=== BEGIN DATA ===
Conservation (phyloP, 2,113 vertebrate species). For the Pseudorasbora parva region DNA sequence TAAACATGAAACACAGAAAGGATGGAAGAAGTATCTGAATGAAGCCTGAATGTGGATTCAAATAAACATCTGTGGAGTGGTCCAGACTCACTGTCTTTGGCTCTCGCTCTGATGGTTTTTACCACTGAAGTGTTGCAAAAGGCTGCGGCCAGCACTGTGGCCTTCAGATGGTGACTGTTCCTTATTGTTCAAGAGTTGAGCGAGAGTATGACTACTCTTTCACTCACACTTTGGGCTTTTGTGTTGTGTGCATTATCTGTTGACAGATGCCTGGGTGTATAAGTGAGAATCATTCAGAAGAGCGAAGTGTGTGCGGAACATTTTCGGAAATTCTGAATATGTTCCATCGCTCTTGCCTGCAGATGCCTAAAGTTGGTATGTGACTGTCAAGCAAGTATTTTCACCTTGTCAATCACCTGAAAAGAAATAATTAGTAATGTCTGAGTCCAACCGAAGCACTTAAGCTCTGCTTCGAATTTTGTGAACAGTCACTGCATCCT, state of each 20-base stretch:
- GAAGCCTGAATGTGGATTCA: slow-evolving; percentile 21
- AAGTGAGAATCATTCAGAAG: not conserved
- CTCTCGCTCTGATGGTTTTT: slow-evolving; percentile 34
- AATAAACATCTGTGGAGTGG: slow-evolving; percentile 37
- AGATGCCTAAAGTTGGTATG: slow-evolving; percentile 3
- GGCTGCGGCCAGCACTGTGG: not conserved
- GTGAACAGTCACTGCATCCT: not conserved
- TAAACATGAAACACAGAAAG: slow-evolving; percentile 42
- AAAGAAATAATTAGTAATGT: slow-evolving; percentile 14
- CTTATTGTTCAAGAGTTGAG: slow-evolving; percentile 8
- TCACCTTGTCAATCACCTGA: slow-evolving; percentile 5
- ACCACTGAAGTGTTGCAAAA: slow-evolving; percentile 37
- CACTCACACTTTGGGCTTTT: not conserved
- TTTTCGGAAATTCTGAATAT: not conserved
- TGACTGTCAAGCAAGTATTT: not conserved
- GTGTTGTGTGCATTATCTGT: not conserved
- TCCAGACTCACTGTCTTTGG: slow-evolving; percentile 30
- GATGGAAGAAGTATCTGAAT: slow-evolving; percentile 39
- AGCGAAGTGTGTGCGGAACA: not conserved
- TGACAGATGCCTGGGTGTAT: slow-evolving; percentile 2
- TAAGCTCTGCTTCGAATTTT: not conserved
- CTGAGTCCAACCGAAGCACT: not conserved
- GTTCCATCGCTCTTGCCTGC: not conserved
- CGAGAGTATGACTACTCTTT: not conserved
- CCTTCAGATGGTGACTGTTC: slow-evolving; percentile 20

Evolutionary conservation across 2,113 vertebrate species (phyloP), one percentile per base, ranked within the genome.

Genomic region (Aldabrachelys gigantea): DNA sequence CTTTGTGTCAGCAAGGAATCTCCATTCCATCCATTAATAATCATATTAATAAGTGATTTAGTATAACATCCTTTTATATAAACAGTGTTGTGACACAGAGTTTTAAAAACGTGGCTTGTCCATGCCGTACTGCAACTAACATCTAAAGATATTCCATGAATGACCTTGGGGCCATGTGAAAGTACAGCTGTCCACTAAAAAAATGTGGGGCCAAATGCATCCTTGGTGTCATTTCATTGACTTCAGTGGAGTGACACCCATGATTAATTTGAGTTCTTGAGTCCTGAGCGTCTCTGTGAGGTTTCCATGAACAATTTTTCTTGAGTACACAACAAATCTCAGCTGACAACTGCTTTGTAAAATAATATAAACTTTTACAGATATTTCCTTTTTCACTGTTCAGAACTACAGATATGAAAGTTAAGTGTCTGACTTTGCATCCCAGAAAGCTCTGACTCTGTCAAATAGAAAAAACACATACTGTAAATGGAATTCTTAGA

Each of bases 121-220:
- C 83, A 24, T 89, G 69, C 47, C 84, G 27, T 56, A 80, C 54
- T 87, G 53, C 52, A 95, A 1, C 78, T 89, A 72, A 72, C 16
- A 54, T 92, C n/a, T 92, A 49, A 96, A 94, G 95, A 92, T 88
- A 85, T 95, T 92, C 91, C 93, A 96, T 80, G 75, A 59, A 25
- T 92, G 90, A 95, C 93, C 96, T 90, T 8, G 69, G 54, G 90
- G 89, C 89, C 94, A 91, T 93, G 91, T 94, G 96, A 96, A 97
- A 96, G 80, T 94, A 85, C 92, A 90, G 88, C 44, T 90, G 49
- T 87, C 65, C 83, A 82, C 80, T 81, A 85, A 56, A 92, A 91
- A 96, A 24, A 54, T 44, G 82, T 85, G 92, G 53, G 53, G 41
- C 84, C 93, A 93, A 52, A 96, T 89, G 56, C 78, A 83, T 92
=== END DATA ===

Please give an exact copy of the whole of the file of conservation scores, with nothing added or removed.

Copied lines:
Conservation (phyloP, 2,113 vertebrate species). For the Pseudorasbora parva region DNA sequence TAAACATGAAACACAGAAAGGATGGAAGAAGTATCTGAATGAAGCCTGAATGTGGATTCAAATAAACATCTGTGGAGTGGTCCAGACTCACTGTCTTTGGCTCTCGCTCTGATGGTTTTTACCACTGAAGTGTTGCAAAAGGCTGCGGCCAGCACTGTGGCCTTCAGATGGTGACTGTTCCTTATTGTTCAAGAGTTGAGCGAGAGTATGACTACTCTTTCACTCACACTTTGGGCTTTTGTGTTGTGTGCATTATCTGTTGACAGATGCCTGGGTGTATAAGTGAGAATCATTCAGAAGAGCGAAGTGTGTGCGGAACATTTTCGGAAATTCTGAATATGTTCCATCGCTCTTGCCTGCAGATGCCTAAAGTTGGTATGTGACTGTCAAGCAAGTATTTTCACCTTGTCAATCACCTGAAAAGAAATAATTAGTAATGTCTGAGTCCAACCGAAGCACTTAAGCTCTGCTTCGAATTTTGTGAACAGTCACTGCATCCT, state of each 20-base stretch:
- GAAGCCTGAATGTGGATTCA: slow-evolving; percentile 21
- AAGTGAGAATCATTCAGAAG: not conserved
- CTCTCGCTCTGATGGTTTTT: slow-evolving; percentile 34
- AATAAACATCTGTGGAGTGG: slow-evolving; percentile 37
- AGATGCCTAAAGTTGGTATG: slow-evolving; percentile 3
- GGCTGCGGCCAGCACTGTGG: not conserved
- GTGAACAGTCACTGCATCCT: not conserved
- TAAACATGAAACACAGAAAG: slow-evolving; percentile 42
- AAAGAAATAATTAGTAATGT: slow-evolving; percentile 14
- CTTATTGTTCAAGAGTTGAG: slow-evolving; percentile 8
- TCACCTTGTCAATCACCTGA: slow-evolving; percentile 5
- ACCACTGAAGTGTTGCAAAA: slow-evolving; percentile 37
- CACTCACACTTTGGGCTTTT: not conserved
- TTTTCGGAAATTCTGAATAT: not conserved
- TGACTGTCAAGCAAGTATTT: not conserved
- GTGTTGTGTGCATTATCTGT: not conserved
- TCCAGACTCACTGTCTTTGG: slow-evolving; percentile 30
- GATGGAAGAAGTATCTGAAT: slow-evolving; percentile 39
- AGCGAAGTGTGTGCGGAACA: not conserved
- TGACAGATGCCTGGGTGTAT: slow-evolving; percentile 2
- TAAGCTCTGCTTCGAATTTT: not conserved
- CTGAGTCCAACCGAAGCACT: not conserved
- GTTCCATCGCTCTTGCCTGC: not conserved
- CGAGAGTATGACTACTCTTT: not conserved
- CCTTCAGATGGTGACTGTTC: slow-evolving; percentile 20

Evolutionary conservation across 2,113 vertebrate species (phyloP), one percentile per base, ranked within the genome.

Genomic region (Aldabrachelys gigantea): DNA sequence CTTTGTGTCAGCAAGGAATCTCCATTCCATCCATTAATAATCATATTAATAAGTGATTTAGTATAACATCCTTTTATATAAACAGTGTTGTGACACAGAGTTTTAAAAACGTGGCTTGTCCATGCCGTACTGCAACTAACATCTAAAGATATTCCATGAATGACCTTGGGGCCATGTGAAAGTACAGCTGTCCACTAAAAAAATGTGGGGCCAAATGCATCCTTGGTGTCATTTCATTGACTTCAGTGGAGTGACACCCATGATTAATTTGAGTTCTTGAGTCCTGAGCGTCTCTGTGAGGTTTCCATGAACAATTTTTCTTGAGTACACAACAAATCTCAGCTGACAACTGCTTTGTAAAATAATATAAACTTTTACAGATATTTCCTTTTTCACTGTTCAGAACTACAGATATGAAAGTTAAGTGTCTGACTTTGCATCCCAGAAAGCTCTGACTCTGTCAAATAGAAAAAACACATACTGTAAATGGAATTCTTAGA

Each of bases 121-220:
- C 83, A 24, T 89, G 69, C 47, C 84, G 27, T 56, A 80, C 54
- T 87, G 53, C 52, A 95, A 1, C 78, T 89, A 72, A 72, C 16
- A 54, T 92, C n/a, T 92, A 49, A 96, A 94, G 95, A 92, T 88
- A 85, T 95, T 92, C 91, C 93, A 96, T 80, G 75, A 59, A 25
- T 92, G 90, A 95, C 93, C 96, T 90, T 8, G 69, G 54, G 90
- G 89, C 89, C 94, A 91, T 93, G 91, T 94, G 96, A 96, A 97
- A 96, G 80, T 94, A 85, C 92, A 90, G 88, C 44, T 90, G 49
- T 87, C 65, C 83, A 82, C 80, T 81, A 85, A 56, A 92, A 91
- A 96, A 24, A 54, T 44, G 82, T 85, G 92, G 53, G 53, G 41
- C 84, C 93, A 93, A 52, A 96, T 89, G 56, C 78, A 83, T 92